Shrinking of Solid-state Nanopores by Direct Thermal Heating
© Asghar et al; licensee Springer. 2011
Received: 11 February 2011
Accepted: 4 May 2011
Published: 4 May 2011
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© Asghar et al; licensee Springer. 2011
Received: 11 February 2011
Accepted: 4 May 2011
Published: 4 May 2011
Solid-state nanopores have emerged as useful single-molecule sensors for DNA and proteins. A novel and simple technique for solid-state nanopore fabrication is reported here. The process involves direct thermal heating of 100 to 300 nm nanopores, made by focused ion beam (FIB) milling in free-standing membranes. Direct heating results in shrinking of the silicon dioxide nanopores. The free-standing silicon dioxide membrane is softened and adatoms diffuse to a lower surface free energy. The model predicts the dynamics of the shrinking process as validated by experiments. The method described herein, can process many samples at one time. The inbuilt stress in the oxide film is also reduced due to annealing. The surface composition of the pore walls remains the same during the shrinking process. The linear shrinkage rate gives a reproducible way to control the diameter of a pore with nanometer precision.
The use of α-hemolysin protein nanopores inspired the fabrication of solid-state nanopores. Solid-state nanopores have emerged as novel biosensors for single molecule analysis of DNA, proteins, etc. [1–7]. Solid-state nanopores are more stable than protein nanopores under various experimental conditions like pH, salinity, and temperature [8–11]. When a single bio-molecule electrophoretically passes through a nanopore, it gives significant current blockage pulses.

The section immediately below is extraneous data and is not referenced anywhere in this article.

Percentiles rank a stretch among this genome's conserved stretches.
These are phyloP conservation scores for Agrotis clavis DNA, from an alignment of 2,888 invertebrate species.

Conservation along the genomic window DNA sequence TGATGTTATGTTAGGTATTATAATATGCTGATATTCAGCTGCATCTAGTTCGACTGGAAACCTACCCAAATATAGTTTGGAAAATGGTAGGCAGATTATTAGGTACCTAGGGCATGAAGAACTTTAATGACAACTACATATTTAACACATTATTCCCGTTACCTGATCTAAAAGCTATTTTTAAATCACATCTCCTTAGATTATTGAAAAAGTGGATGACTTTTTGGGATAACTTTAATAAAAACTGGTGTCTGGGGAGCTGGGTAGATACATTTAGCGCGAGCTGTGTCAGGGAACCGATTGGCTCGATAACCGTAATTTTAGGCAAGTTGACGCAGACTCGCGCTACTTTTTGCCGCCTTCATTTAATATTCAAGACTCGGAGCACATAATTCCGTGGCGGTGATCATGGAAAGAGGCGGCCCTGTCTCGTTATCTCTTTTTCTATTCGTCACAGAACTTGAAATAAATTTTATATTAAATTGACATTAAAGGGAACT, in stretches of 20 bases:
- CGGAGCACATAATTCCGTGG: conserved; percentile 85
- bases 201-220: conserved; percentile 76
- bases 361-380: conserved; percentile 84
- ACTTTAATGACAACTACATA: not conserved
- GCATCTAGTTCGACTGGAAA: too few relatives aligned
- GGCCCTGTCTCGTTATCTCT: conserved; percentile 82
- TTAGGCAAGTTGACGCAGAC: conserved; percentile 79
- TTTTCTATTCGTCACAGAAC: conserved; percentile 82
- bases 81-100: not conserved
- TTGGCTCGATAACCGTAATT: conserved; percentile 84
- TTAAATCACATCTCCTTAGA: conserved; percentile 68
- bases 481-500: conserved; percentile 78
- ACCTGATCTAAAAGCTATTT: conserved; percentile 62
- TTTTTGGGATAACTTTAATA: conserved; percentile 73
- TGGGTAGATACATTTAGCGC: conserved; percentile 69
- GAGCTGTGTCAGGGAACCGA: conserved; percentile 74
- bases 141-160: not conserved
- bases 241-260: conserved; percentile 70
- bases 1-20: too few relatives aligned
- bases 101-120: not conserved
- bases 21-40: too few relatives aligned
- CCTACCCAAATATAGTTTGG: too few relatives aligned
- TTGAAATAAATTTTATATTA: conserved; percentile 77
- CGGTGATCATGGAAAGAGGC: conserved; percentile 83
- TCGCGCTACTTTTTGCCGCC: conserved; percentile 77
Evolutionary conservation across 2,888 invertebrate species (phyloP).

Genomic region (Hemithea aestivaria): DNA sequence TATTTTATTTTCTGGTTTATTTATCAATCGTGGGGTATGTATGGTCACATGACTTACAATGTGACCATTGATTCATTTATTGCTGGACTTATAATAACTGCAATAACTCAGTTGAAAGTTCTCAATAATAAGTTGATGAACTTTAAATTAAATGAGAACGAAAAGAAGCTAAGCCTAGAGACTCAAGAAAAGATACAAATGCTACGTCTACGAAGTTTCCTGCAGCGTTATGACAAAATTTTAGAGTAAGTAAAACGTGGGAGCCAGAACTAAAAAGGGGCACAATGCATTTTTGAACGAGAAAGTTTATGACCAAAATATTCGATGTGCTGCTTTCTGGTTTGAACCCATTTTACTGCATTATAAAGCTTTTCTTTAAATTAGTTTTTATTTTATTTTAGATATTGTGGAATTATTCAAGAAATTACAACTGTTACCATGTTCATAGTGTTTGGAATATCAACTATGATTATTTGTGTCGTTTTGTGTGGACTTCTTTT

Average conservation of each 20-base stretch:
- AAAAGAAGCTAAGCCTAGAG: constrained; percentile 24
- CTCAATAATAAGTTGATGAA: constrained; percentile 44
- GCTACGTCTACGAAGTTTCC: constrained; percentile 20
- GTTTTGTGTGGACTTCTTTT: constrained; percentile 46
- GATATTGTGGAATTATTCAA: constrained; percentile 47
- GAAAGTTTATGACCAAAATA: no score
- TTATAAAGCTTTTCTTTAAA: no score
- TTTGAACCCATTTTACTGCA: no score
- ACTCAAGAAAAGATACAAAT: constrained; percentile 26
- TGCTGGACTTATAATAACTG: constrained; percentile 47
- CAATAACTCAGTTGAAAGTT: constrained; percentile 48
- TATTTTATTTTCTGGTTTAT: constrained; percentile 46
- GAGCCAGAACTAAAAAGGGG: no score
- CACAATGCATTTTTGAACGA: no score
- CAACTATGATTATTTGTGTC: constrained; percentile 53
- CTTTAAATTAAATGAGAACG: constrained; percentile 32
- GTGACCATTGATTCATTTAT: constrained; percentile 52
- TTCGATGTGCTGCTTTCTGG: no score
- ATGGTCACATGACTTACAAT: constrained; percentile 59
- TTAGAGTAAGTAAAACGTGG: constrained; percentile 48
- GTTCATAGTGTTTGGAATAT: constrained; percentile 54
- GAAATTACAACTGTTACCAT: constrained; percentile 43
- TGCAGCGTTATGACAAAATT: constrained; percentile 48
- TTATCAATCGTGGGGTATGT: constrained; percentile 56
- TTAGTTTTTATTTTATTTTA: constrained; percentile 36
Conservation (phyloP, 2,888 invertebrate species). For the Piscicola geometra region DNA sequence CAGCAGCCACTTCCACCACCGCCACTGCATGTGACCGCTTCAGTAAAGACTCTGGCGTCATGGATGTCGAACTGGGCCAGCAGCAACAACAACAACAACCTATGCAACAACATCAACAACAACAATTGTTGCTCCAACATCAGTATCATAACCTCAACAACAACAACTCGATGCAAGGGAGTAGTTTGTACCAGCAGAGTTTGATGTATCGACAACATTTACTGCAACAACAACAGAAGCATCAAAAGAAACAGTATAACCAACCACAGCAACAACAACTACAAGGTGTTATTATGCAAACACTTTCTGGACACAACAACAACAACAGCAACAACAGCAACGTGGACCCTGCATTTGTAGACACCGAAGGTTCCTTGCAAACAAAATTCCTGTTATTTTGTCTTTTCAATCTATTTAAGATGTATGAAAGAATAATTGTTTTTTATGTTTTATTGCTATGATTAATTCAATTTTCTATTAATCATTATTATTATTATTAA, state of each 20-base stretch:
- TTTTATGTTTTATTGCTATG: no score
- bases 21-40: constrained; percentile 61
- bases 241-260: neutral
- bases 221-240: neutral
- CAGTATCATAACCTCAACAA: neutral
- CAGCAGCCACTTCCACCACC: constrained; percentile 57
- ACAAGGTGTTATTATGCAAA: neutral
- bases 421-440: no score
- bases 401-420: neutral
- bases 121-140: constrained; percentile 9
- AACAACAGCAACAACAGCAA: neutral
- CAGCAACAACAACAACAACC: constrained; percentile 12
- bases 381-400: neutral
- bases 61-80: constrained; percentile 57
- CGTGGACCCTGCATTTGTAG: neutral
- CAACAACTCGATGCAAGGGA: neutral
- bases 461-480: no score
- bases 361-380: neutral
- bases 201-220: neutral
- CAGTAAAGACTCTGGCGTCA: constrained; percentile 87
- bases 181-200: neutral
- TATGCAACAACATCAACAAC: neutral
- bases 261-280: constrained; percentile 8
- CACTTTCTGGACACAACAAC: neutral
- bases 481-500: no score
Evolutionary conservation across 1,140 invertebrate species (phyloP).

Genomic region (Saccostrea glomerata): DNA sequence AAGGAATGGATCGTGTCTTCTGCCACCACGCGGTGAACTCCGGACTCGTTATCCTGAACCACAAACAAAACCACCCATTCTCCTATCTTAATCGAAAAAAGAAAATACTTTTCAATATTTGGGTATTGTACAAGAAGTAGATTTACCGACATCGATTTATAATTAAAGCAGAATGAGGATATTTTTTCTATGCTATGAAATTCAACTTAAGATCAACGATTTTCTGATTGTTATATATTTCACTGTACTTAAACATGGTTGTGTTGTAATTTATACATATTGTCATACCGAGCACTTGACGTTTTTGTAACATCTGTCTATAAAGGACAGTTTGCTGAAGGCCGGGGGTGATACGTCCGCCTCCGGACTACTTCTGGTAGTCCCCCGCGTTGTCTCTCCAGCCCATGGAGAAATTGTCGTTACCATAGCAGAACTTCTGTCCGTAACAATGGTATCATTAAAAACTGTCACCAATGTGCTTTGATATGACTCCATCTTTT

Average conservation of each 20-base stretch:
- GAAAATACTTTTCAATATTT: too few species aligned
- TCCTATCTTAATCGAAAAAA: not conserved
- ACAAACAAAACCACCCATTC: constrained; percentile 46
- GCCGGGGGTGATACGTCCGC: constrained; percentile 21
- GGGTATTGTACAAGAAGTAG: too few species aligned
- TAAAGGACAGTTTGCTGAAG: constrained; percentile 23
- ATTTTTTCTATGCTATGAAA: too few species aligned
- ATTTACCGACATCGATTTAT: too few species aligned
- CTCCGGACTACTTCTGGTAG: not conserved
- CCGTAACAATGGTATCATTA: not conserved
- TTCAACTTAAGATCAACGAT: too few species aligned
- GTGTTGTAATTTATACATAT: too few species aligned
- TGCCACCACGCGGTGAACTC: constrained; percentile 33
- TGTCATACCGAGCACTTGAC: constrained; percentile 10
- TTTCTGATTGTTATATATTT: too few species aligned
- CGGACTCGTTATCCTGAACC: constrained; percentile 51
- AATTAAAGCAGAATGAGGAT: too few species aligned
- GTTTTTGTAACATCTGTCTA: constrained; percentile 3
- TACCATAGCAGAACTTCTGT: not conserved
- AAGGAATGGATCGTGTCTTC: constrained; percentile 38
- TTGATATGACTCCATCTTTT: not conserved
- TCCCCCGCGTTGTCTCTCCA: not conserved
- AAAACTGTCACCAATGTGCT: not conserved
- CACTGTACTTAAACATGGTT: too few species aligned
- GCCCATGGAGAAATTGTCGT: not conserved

The diameter of the nanopore should be almost at the same scale as the size of the translocating species. The pores fabricated with conventional processes result into initial diameters larger than the size of species of interest [12–16]. The nanopore diameter is then reduced using transmission electron microscope (TEM) or field emission scanning electron microscope (FESEM) to induce the shrinking [15, 17] and FIB for the sculpting processes . During the TEM shrinking process, the viscous flow of SiO2 membrane is induced by an electron beam of optimal intensity. The nanopore shrinks or expands based on the surface-tension-driven mass flow. The nanopore, fulfilling the condition r < t/2, would shrink under the electron beam at optimal conditions where r is the radius of the pore and t is the thickness of the membrane. TEM beam exposure depletes oxygen from the oxide at depletion rate of about 10% per hour . Higher shrinking rates can be achieved through FESEM induced shrinking .